Scary look

Sharing – ‘They Aren’t Who You Think They Are’

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Reading Time: 4 minutes

I don’t know how many times we have to tell people that sexual predators are not just creepy, middle-aged, anti-social men. So, until everyone gets that, we have to continue to share stories like this one.

“The first thing you need to know about Pete Newman is that people loved him. He has olive skin, dark hair, and thick eyebrows that generated good-natured “unibrow” teasing. Girls wanted to date him, guys wanted to be him, and children wanted to follow him.”

He was also a superpredator. He groomed and abused boys in their own homes. He groomed and abused boys at camp. In fact, he abused boys across the world. On June 9, 2010, he pleaded guilty to seven counts of sexually abusing boys. He received a sentence of two life terms, plus 30 years. His guilty plea was but the tip of a terrible iceberg. A civil complaint alleges that there were at least 57 victims, but the prosecutor in his case estimates that the real number could be in the “hundreds.”

The story below goes into many of the details, but I want to talk more generally about how this was allowed to start, and to go on for as long as it did.

  1. The obvious one above. No one suspected the charming, handsome, and popular counselor to be a pedophile. Yet, he was. He was also married, and a father. All of those things simply made it hard for other people he worked with to believe that he could be abusing young boys. But he was, and all of that just provided cover for it.
  2. The camp, when the first rumblings of complaints trickled in, sent Pete to talk to a lawyer instead of reporting to the police. It is believed part of that was to keep the conversations under the wraps of attorney client privilege. This stood out to me because recently in local news, we’ve seen a similar thing happen at LSU, where the university hired it’s own law firm to investigate sexual harassment claims, and then kept that information away from the public. This is not a good idea. Any organization that acts this way, and then forces non-disclosure agreements on victims on top of that, should be avoided. Secrecy is not compatible with finding the truth, and finding the truth should be the one and only concern when it comes to child .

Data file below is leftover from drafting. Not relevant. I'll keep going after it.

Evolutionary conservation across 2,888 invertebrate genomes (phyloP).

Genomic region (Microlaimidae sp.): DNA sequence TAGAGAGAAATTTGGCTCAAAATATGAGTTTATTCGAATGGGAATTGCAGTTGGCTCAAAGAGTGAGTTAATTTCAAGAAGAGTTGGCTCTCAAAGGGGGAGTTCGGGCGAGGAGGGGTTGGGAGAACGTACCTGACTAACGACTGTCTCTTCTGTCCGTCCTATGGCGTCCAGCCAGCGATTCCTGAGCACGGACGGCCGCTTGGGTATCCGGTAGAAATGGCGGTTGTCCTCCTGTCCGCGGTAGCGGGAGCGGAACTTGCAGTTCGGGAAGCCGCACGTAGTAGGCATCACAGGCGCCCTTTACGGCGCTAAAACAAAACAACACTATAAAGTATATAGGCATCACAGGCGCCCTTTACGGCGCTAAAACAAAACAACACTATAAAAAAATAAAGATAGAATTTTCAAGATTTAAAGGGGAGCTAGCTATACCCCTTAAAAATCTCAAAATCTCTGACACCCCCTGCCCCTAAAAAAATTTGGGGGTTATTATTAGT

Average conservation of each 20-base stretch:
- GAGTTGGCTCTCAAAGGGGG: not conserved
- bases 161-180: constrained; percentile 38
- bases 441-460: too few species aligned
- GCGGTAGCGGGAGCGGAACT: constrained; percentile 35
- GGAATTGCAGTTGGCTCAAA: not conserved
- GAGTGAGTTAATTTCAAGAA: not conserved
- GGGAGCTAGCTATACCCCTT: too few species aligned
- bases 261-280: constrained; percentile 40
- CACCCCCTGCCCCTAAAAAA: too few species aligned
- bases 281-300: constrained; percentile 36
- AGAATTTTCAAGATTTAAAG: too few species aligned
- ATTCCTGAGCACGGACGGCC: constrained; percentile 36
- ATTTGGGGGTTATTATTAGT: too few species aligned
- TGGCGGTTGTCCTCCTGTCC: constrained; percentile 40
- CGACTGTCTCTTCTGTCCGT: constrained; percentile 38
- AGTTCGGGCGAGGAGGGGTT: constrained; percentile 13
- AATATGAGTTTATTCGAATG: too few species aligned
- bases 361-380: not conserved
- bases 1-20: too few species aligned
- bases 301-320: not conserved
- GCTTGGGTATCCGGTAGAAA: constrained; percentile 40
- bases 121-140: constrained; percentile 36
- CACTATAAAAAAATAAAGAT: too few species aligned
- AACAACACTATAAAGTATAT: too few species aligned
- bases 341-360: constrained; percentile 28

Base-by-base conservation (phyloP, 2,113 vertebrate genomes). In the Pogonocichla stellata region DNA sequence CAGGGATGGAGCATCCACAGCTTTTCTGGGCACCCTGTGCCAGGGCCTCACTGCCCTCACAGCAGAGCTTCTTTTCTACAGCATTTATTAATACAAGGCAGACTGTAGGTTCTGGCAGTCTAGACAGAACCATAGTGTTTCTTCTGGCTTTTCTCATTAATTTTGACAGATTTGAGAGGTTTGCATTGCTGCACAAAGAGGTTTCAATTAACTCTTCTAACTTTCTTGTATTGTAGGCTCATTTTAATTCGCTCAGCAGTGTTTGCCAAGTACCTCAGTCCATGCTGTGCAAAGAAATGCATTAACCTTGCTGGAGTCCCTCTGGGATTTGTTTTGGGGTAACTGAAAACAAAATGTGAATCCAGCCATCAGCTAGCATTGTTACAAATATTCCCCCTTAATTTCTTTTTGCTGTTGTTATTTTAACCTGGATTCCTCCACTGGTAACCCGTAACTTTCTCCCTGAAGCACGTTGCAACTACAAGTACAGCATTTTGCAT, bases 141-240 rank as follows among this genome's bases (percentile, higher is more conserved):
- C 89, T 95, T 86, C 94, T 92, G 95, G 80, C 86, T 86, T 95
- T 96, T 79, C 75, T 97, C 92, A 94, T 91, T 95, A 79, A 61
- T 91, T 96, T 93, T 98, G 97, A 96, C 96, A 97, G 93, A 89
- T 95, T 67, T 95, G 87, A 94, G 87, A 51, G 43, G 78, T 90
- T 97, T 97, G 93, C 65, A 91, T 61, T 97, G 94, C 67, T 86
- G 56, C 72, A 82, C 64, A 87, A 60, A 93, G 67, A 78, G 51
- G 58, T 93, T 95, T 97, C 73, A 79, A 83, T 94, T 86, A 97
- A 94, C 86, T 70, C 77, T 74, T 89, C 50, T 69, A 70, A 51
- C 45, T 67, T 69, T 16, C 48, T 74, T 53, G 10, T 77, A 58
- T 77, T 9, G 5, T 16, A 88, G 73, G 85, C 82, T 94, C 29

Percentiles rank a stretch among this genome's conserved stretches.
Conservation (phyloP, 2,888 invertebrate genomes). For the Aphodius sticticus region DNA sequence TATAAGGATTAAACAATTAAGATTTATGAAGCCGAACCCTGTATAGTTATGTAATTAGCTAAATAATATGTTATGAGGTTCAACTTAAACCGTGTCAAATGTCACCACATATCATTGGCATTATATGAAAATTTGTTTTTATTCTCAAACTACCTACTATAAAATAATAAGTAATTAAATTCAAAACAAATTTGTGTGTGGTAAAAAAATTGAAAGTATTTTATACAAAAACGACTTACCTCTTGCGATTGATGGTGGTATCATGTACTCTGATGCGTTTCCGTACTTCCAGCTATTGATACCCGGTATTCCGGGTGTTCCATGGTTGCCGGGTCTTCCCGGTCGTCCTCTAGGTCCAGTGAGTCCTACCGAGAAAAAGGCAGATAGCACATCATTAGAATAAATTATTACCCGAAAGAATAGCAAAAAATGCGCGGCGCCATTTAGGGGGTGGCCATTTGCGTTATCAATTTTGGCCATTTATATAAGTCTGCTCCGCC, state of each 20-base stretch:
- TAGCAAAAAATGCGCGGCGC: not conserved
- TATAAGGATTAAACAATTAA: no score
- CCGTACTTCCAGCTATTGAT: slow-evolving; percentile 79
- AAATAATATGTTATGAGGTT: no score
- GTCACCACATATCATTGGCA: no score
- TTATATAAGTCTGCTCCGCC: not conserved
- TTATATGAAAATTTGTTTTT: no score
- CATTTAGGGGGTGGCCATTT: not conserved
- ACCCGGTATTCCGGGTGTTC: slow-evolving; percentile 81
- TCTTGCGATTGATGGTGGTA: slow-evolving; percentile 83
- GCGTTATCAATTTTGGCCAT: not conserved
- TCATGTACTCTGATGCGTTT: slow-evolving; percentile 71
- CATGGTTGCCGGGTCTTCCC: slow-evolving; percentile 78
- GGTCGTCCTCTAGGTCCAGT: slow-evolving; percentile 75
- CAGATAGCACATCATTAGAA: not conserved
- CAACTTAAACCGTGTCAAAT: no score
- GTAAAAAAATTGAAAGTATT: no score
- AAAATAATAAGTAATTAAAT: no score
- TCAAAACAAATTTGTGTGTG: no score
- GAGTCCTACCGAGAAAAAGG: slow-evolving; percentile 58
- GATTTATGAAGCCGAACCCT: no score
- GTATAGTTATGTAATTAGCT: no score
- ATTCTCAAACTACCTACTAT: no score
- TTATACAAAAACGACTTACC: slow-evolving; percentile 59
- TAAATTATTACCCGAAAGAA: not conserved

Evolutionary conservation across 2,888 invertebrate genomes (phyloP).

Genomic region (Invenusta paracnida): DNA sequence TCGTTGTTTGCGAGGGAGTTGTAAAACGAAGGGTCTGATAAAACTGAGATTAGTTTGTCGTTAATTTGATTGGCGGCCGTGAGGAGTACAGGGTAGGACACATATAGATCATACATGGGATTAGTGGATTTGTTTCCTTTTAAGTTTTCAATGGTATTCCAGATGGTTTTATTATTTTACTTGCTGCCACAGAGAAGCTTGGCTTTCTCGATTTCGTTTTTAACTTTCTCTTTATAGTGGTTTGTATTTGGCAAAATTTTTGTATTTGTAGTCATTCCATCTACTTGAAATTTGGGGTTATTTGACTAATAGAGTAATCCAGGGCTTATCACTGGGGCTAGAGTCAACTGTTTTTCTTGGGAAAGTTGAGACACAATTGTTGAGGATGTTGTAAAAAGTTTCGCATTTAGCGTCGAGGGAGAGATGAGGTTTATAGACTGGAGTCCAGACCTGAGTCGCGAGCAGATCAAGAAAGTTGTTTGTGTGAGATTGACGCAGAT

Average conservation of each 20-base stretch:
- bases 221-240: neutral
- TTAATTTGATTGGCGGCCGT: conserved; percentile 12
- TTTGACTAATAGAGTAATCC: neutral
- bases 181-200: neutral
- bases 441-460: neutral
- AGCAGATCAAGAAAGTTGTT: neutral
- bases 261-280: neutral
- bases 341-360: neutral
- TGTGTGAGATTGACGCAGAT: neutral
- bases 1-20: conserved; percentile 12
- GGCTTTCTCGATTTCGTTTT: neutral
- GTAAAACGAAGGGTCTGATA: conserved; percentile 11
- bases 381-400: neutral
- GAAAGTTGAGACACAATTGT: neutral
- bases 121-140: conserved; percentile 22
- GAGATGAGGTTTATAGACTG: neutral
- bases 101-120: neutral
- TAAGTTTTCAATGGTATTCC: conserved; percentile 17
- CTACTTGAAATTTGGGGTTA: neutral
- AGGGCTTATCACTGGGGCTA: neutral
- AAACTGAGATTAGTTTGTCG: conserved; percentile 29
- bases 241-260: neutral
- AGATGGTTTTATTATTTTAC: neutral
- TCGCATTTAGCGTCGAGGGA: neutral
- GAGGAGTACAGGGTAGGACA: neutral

3. We have passed many mandatory reporting laws over the years for a very simple reason. When someone reports someone you know, have worked with, and are friends with as having abused a child, you are not capable of making any unbiased decisions. That’s why you have to report it, no questions asked. That’s the law. Someone else will investigate it. Someone who does not have the same biases that you do. You do not have to decide whether you believe your colleague is capable of such a thing, you only have to pass the information on to law enforcement to investigate. That’s it.
  4. The details of how Pete was convincing these kids to go along with the abuse is a clear indication of the danger of what is commonly called “purity culture” in the church. He had these boys so afraid of the evils of lusting after girls, that they went along with any suggestions he came along with to avoid thinking about girls, or being tempted, including ways to satisfy their urges without involving those thoughts. In addition, the leaders who he reported to seemed to view his wife as the “cure” for his own issues, because I guess if she was keeping him busy and satisfied, these things wouldn’t happen. That’s not what was happening at all. (BTW, this case, and others in non-Catholic churches, also undercuts the argument I’ve heard many times that if priests could marry the abuse of children wouldn’t happen. That’s simply no true.) This is also completely demeaning to his wife. That’s a topic for another day though.

If nothing else, I hope you’ll go read the article for two reasons. One, to recognize how difficult it can be to come forward, and have leaders dismiss your claims, so that you know how not to run any organizations that you and your kids are involved with, and two, to recognize how certain cultural values create a space for abusers. Churches rely on charismatic leaders, but without proper safeguards and oversight, you’ll attract some very charismatic evildoers too. Also, understand that environments with such a strong focus on sexual purity, create a culture where kids are desperate to not do the “worst thing” and are susceptible to this kind of , not to mention a lot of shame around a very natural subject. That shame only increases the secrecy around sex, and again creates a place where secrets can thrive. DO NOT BE A PLACE WHERE SECRETS THRIVE!

 

https://frenchpress.thedispatch.com/p/they-arent-who-you-think-they-are

  1. Kathia Downing
    Kathia Downing
    | Reply

    Seem nice and friendly on the outside but are horribly evil on the inside.

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